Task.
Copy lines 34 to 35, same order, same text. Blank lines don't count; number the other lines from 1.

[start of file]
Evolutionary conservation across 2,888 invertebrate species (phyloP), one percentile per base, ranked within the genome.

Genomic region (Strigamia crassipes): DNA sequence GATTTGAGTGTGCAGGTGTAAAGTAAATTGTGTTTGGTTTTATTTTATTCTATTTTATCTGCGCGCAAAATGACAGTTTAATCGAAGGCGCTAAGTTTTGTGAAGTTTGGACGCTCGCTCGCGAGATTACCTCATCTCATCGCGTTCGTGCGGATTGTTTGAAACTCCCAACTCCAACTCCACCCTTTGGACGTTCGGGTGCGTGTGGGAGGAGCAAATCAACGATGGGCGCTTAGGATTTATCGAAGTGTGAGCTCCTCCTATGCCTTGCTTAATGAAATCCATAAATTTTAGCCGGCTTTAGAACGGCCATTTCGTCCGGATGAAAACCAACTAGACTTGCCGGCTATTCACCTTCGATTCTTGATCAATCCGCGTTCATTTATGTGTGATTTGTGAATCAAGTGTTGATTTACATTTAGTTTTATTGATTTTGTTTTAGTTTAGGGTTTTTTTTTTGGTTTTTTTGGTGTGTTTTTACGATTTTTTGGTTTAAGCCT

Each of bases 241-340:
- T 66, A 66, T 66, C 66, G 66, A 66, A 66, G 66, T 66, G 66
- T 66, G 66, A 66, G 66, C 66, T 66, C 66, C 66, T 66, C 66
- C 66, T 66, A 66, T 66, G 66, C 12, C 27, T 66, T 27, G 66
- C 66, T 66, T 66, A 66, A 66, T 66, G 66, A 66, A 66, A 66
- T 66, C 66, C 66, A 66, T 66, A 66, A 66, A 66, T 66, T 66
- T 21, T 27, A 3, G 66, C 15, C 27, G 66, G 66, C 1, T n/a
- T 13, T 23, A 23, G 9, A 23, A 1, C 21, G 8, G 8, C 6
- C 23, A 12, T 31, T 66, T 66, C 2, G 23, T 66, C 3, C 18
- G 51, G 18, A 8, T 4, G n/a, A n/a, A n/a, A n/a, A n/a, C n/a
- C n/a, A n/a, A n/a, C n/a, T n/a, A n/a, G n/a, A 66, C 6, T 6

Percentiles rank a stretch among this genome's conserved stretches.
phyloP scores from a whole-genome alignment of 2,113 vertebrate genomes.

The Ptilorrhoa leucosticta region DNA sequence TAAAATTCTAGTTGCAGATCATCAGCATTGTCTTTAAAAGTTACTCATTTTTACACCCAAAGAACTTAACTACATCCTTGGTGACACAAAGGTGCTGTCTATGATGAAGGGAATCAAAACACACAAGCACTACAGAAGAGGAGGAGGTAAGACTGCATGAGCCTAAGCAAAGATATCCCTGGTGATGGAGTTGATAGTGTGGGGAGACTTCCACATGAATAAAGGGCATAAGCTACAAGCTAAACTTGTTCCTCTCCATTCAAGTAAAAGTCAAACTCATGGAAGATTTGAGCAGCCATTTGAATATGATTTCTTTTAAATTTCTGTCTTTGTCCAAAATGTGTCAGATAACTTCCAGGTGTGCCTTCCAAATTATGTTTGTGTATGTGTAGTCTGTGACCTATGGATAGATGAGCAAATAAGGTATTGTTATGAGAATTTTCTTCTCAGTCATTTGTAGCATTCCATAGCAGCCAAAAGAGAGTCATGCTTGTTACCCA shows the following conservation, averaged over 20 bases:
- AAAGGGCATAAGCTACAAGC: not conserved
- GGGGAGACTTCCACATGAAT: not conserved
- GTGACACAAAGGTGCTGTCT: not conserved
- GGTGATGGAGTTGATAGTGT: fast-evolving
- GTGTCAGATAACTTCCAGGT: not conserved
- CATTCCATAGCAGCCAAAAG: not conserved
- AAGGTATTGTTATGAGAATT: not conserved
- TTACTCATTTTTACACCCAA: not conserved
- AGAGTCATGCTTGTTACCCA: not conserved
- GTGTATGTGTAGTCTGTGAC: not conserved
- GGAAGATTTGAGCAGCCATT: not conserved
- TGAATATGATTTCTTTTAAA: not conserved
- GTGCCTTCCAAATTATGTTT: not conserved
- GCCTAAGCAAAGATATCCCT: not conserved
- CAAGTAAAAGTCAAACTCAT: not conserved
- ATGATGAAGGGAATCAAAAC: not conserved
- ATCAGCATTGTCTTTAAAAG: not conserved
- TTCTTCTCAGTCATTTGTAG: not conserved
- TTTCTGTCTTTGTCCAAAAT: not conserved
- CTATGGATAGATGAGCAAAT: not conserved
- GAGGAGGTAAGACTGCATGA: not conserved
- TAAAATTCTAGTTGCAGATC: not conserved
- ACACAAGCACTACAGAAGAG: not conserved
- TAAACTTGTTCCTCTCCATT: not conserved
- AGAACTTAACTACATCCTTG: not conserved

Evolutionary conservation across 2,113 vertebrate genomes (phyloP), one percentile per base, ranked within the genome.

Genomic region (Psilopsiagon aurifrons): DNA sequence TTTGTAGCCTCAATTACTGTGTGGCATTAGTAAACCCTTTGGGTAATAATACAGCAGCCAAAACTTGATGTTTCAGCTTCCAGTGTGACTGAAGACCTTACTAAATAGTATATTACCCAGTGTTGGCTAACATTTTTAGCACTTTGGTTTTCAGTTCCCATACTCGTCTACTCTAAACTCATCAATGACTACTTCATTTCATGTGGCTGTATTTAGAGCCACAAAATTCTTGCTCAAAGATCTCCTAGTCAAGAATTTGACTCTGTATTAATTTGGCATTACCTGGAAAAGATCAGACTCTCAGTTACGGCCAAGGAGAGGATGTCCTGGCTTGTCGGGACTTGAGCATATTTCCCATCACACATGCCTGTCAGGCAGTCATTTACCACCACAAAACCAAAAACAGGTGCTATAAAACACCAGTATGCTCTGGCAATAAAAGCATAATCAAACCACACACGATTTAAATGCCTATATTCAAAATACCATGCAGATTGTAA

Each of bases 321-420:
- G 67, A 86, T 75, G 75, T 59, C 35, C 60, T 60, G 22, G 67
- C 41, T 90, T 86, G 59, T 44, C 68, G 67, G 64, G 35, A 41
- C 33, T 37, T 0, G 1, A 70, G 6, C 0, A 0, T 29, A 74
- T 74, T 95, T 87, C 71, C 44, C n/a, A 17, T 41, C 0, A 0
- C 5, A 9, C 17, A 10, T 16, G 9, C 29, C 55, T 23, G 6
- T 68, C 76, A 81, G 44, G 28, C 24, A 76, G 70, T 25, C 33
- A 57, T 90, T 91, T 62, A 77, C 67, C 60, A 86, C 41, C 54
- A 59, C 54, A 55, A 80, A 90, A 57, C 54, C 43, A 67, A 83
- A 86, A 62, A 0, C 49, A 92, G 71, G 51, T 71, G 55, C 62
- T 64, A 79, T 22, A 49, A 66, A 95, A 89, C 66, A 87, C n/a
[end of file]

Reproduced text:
- TTCTTCTCAGTCATTTGTAG: not conserved
- TTTCTGTCTTTGTCCAAAAT: not conserved